The availability of assassination of foreign leaders as a means of achieving United States foreign policy objectives is an issue that has proven in recent years to be a recurring one. However, it does not arise in isolation; instead it is almost always part of a larger political controversy over United States foreign policy objectives and whether force of any kind should be used to pursue them. Certainly this was true with regard to the controversies that surrounded United States policy, including alleged involvement in assassination plots toward Cuba, Vietnam, the Congo, and the Dominican Republic in the 1960s, and toward Chile in the early 1970s. It is also true, though to a lesser degree, of more recent debates concerning the United States air strike against Libya in April 1986 and the role of the United States in Panama prior to the December 1989 invasion. In each case there was, or later developed, significant disagreement over the appropriateness of United States policy toward the nation involved and over the use of force to induce changes in the nature or activities of its government.
Inevitably, such disagreements have tended to distract attention from the manner in which force might be applied; if the chosen objective appears not to be a legitimate one or if the use of force seems unjustified, the relative merit of an -attack on a military installation, for example, as seriously or productively considered. The recent war in the Persian Gulf has again revived the controversy and provided a new opportunity for debate. This time, however, the issue appeared more starkly framed than previously. Public doubt as to the legitimacy of the immediate objective-the ejection of Iraq from Kuwait-was for the most part absent, and although there was disagreement about the timing and amount of coercion to be used, force was generally perceived as a legitimate option. The American public perceived Iraqi President Saddam Hussein, hardly a sympathetic image, as probably the least ambiguous villain of the second half of the twentieth century. Unchallenged by any significant political opposition prior to the war, he appeared as the sole instigator of Iraq's seizure of Kuwait, as well as the cause of its intransigence in the face of international insistence that it withdraw.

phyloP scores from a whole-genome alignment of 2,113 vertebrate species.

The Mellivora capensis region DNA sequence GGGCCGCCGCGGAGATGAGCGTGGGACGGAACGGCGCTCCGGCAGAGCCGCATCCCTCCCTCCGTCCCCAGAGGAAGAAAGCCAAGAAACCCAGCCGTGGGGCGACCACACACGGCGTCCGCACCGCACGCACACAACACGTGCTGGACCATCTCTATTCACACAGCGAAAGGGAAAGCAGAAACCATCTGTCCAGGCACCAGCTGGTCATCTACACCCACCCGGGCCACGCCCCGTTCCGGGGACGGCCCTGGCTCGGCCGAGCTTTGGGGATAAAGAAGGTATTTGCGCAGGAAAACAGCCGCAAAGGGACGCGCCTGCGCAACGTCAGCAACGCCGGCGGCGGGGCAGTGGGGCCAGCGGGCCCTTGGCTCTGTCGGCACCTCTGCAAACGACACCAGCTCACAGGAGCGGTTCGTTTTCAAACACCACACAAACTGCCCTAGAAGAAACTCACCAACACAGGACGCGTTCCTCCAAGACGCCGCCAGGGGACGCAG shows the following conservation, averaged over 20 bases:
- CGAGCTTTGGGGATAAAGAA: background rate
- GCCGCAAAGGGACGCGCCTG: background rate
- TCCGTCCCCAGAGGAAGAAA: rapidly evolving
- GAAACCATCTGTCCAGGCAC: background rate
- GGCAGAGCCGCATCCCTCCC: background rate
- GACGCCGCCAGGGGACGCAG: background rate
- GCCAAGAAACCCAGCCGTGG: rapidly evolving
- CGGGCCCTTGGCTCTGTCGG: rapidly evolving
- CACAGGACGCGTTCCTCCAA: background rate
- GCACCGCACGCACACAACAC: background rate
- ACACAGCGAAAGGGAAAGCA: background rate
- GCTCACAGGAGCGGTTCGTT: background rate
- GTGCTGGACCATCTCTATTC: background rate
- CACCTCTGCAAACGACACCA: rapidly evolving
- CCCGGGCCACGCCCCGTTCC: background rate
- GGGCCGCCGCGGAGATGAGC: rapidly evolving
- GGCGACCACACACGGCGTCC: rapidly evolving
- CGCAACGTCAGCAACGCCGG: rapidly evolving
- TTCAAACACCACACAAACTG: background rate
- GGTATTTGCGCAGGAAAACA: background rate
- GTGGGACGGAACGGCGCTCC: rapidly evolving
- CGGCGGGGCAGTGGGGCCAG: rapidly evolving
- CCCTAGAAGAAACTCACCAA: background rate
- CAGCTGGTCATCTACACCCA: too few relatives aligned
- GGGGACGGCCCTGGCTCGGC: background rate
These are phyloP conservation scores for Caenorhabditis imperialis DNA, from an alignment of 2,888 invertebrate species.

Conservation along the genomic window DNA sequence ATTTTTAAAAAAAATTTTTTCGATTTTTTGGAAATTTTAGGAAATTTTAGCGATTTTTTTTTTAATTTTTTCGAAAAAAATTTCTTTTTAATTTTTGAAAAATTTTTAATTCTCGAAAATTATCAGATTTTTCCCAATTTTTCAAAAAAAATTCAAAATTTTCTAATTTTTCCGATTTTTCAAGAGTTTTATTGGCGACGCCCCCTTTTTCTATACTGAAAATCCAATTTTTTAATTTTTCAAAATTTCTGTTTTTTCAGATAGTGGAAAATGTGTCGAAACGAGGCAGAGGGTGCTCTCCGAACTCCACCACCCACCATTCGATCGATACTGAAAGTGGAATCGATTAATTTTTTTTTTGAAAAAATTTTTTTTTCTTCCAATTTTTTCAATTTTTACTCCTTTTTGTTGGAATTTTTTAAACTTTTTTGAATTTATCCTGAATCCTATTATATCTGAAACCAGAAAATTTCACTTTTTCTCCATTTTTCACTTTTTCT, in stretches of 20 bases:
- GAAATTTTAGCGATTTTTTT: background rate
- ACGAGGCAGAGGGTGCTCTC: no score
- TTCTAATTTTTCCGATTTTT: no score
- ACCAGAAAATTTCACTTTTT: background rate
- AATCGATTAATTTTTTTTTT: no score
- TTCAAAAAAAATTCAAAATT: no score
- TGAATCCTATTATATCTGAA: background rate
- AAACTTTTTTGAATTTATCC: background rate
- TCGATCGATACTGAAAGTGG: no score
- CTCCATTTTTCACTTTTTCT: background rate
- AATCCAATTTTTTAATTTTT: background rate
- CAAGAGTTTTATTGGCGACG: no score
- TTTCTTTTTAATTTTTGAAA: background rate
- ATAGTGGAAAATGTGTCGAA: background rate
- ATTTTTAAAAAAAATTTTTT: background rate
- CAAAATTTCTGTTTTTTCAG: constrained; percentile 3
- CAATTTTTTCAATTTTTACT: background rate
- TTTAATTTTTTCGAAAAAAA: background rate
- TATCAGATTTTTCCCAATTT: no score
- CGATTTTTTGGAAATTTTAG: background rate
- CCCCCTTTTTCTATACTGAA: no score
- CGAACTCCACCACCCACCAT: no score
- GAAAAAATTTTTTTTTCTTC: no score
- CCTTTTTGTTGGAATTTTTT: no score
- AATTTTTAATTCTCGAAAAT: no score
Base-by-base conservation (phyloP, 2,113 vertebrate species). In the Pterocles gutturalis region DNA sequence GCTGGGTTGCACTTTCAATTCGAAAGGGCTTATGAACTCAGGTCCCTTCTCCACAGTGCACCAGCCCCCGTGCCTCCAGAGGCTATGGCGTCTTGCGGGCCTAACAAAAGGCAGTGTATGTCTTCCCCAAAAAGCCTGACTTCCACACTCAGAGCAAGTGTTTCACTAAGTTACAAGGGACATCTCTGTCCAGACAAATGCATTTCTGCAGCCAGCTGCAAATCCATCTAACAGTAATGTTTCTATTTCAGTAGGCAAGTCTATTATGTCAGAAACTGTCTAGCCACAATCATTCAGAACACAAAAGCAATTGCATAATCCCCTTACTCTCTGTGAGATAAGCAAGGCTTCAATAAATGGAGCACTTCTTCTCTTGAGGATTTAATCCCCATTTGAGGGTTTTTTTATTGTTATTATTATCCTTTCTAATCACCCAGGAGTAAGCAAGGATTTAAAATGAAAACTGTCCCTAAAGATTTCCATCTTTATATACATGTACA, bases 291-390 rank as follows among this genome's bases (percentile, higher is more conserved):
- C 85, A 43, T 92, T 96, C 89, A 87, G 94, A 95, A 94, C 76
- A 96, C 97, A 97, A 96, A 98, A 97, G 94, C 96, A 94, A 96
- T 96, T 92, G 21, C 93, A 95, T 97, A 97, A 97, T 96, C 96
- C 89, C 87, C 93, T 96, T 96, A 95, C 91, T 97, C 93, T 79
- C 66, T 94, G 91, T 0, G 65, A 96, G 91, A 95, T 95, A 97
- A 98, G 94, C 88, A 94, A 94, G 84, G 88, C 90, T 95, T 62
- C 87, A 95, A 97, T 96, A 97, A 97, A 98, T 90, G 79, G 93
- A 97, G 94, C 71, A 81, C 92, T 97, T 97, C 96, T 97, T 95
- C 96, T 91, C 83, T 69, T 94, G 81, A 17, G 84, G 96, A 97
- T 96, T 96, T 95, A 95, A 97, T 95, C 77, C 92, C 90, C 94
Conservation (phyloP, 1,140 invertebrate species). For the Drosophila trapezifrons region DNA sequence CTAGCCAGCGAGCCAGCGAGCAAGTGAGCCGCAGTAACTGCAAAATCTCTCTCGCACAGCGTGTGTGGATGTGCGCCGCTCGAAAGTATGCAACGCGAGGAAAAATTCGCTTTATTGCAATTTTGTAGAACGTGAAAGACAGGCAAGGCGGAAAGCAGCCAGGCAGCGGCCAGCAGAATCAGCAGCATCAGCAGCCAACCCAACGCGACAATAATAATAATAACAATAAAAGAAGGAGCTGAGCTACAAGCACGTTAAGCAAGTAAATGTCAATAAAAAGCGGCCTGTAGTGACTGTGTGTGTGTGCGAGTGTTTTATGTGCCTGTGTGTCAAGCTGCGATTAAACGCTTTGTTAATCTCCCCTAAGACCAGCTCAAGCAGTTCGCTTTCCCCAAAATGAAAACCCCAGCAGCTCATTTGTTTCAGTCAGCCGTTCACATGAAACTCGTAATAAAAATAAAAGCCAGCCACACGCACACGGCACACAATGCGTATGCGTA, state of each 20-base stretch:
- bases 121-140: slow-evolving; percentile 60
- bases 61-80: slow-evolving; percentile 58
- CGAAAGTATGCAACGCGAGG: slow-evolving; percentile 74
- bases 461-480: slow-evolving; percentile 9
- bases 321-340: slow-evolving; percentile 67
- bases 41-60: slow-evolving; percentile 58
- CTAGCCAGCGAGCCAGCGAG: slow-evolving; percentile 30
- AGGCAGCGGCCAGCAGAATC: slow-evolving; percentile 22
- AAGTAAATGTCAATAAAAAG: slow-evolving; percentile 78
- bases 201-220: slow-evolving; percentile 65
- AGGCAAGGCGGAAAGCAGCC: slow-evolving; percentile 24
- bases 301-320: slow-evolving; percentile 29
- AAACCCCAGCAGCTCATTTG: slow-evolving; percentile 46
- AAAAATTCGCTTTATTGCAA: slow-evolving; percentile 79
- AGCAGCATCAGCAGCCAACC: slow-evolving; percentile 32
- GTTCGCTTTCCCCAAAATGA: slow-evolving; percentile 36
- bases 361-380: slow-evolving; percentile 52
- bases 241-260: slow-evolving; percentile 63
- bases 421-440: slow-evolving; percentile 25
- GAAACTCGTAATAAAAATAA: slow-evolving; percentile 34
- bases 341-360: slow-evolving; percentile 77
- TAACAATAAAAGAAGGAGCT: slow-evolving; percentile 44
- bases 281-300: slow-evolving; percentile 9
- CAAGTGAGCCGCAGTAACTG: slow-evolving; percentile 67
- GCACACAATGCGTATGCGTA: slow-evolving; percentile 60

"Assassination and the Law of Armed Conflict,"
Mercer Law Review: Vol. 43:
2, Article 3.
Available at: https://digitalcommons.law.mercer.edu/jour_mlr/vol43/iss2/3